A fire bucket is a bucket filled with water or sand which is used to prevent or extinguish fires.
Typically, fire buckets are painted bright red and have the word fire stencilled on them. Often they have a convex, protruding bottom, rendering them useless for other purposes, thus reducing the potential for theft or misuse.
Fire buckets are a low-technology method of fighting small fires. Although largely superseded by more modern forms of firefighting equipment, they retain some distinct advantages and remain the preferred method for fighting small fires in certain situations. The main advantages of fire buckets are that they are cheap, reliable, easy to use and can be quickly refilled and reinstated.
Normally, they are hung on dedicated fire bucket stands and placed in prominent positions in rooms or corridors, next to ovens or barbecues, and in government accommodation such as army barrack blocks. They are also commonly found in hyperbaric chambers.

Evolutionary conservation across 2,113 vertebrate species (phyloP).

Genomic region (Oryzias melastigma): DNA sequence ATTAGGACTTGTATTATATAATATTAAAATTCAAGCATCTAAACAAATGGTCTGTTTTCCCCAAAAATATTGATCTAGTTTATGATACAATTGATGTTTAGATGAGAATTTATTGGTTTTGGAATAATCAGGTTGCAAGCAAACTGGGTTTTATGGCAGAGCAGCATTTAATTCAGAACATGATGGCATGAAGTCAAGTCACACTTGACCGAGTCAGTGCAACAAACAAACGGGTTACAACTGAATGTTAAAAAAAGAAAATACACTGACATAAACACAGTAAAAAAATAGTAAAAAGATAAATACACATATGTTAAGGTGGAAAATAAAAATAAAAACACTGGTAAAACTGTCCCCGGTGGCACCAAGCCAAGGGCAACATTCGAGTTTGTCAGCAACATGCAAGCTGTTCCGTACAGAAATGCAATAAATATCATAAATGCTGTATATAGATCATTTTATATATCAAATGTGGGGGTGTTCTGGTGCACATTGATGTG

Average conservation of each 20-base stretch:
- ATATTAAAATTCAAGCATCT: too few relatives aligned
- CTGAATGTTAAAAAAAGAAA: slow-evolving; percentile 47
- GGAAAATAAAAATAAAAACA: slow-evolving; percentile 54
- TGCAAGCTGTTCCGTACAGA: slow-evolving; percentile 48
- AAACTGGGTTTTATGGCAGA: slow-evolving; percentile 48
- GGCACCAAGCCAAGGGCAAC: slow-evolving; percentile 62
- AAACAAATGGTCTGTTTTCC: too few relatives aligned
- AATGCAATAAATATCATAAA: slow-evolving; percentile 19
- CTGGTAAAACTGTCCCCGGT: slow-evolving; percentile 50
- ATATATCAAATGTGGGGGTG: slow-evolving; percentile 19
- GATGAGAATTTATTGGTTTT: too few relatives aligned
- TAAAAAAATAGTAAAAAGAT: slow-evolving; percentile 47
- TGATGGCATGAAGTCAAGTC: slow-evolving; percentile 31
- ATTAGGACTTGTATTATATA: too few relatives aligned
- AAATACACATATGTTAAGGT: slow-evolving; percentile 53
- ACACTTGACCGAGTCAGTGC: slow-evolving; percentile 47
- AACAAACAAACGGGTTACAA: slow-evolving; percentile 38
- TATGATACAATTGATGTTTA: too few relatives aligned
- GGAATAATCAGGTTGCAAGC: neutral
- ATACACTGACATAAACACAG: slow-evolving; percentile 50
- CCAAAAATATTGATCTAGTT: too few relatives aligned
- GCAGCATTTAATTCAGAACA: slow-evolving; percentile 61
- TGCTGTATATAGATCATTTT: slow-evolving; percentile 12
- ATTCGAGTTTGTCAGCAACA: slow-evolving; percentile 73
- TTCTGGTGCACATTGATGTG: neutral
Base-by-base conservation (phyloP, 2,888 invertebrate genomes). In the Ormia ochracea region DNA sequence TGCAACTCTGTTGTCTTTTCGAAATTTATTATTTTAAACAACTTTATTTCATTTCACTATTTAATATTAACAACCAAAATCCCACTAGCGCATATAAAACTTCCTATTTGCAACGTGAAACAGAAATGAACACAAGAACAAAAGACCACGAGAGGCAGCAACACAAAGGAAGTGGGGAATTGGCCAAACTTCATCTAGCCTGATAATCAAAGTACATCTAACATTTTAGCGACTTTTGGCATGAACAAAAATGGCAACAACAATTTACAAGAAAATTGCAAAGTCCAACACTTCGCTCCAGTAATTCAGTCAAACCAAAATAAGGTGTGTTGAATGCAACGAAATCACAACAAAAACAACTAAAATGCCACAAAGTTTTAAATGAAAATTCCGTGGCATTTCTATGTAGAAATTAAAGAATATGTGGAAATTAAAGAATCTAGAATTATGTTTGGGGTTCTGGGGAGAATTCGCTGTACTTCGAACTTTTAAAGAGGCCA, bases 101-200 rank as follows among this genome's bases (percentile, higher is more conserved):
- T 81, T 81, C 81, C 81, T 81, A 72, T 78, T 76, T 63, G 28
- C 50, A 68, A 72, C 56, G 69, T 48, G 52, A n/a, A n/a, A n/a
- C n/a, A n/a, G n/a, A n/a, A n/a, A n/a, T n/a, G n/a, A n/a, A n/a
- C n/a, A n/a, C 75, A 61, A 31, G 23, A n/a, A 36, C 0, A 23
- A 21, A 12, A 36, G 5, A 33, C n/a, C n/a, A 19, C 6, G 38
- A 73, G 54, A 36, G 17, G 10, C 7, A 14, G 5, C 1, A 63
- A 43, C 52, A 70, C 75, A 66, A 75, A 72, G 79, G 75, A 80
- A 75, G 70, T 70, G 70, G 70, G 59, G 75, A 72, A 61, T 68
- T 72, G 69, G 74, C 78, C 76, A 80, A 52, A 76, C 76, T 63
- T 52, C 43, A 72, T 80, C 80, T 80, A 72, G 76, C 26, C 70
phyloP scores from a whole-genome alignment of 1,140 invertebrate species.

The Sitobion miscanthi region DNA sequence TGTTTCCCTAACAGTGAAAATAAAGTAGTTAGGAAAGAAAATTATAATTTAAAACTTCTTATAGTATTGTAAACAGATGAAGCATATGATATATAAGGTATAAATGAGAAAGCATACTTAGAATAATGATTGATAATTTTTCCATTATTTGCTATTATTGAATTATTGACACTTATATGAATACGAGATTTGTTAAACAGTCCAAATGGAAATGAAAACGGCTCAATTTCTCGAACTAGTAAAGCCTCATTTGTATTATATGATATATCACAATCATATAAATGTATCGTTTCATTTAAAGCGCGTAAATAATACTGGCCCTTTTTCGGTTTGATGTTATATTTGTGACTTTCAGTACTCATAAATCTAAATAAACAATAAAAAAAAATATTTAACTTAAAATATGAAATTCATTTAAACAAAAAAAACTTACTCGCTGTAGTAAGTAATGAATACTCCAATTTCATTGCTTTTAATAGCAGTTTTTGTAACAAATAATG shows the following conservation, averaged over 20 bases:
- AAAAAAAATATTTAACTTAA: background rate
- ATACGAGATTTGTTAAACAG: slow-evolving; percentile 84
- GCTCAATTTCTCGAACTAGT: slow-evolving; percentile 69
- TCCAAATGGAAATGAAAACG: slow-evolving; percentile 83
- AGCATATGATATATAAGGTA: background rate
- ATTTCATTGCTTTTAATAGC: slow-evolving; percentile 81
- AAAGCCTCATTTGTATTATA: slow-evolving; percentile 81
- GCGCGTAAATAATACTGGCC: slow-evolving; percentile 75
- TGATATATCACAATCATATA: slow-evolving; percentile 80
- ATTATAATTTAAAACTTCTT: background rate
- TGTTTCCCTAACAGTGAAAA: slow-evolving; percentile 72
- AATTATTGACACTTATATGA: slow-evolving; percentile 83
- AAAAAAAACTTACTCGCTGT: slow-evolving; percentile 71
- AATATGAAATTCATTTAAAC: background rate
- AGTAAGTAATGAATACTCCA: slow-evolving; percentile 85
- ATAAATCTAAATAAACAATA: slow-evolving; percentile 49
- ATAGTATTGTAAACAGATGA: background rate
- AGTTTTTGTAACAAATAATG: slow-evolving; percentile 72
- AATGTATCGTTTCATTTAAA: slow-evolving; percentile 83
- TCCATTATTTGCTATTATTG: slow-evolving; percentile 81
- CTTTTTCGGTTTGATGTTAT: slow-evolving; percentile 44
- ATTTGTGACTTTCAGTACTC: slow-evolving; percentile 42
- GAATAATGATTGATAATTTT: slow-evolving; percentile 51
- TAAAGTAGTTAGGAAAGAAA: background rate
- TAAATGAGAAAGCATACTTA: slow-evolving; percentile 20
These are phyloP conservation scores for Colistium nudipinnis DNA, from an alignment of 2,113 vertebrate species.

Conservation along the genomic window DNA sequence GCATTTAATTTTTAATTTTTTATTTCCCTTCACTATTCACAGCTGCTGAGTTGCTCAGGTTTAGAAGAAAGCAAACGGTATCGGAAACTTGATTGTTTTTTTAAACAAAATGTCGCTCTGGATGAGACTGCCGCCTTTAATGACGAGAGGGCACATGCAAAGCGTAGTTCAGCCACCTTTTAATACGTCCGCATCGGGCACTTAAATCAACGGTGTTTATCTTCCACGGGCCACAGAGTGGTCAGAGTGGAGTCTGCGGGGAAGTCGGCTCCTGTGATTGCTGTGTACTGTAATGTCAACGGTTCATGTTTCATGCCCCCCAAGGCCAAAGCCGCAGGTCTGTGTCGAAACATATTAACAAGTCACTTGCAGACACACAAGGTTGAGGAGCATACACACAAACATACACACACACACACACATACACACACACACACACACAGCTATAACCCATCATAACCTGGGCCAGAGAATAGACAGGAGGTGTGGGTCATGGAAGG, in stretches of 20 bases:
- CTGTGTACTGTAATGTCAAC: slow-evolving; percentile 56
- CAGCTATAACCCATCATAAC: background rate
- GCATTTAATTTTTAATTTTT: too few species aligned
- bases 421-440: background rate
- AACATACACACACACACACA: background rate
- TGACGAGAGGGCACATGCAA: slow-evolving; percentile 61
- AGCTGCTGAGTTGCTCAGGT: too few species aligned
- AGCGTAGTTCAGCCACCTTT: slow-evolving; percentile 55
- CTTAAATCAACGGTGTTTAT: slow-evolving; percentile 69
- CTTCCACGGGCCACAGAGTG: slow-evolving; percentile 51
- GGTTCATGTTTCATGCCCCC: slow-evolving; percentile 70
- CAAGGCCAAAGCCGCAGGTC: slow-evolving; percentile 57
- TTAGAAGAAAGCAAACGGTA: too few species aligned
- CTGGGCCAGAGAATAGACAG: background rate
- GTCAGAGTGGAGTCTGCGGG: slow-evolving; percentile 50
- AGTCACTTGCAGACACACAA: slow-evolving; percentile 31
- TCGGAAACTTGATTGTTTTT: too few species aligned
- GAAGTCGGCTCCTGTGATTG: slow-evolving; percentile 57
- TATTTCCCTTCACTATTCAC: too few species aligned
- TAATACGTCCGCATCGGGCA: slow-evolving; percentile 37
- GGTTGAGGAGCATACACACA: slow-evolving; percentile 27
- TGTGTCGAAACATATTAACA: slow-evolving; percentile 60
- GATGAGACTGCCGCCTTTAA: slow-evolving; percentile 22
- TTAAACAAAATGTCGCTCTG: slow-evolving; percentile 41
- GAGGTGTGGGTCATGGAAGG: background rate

Oil fires are resistant to water, but small fires can be effectively extinguished when the sand in the bucket is dumped on the fire to starve it of the oxygen it needs to stay alight. This method of fighting liquid fires has generally been replaced by modern foaming agents.
The sand from a fire bucket can also be used to absorb spills of flammable liquids and render them less dangerous, by reducing the risk of ignition and explosion. Fire buckets are often provided at petrol filling stations to absorb any small fuel spills.
Round-bottomed fire buckets in Parkend, Gloucestershire. S.& W. J. R. stands for the Severn & Wye Joint Railway.
- "Petrol Filling Stations Guidance on Managing the Risks of Fire & Explosion". Retrieved 2007-11-22.[dead link]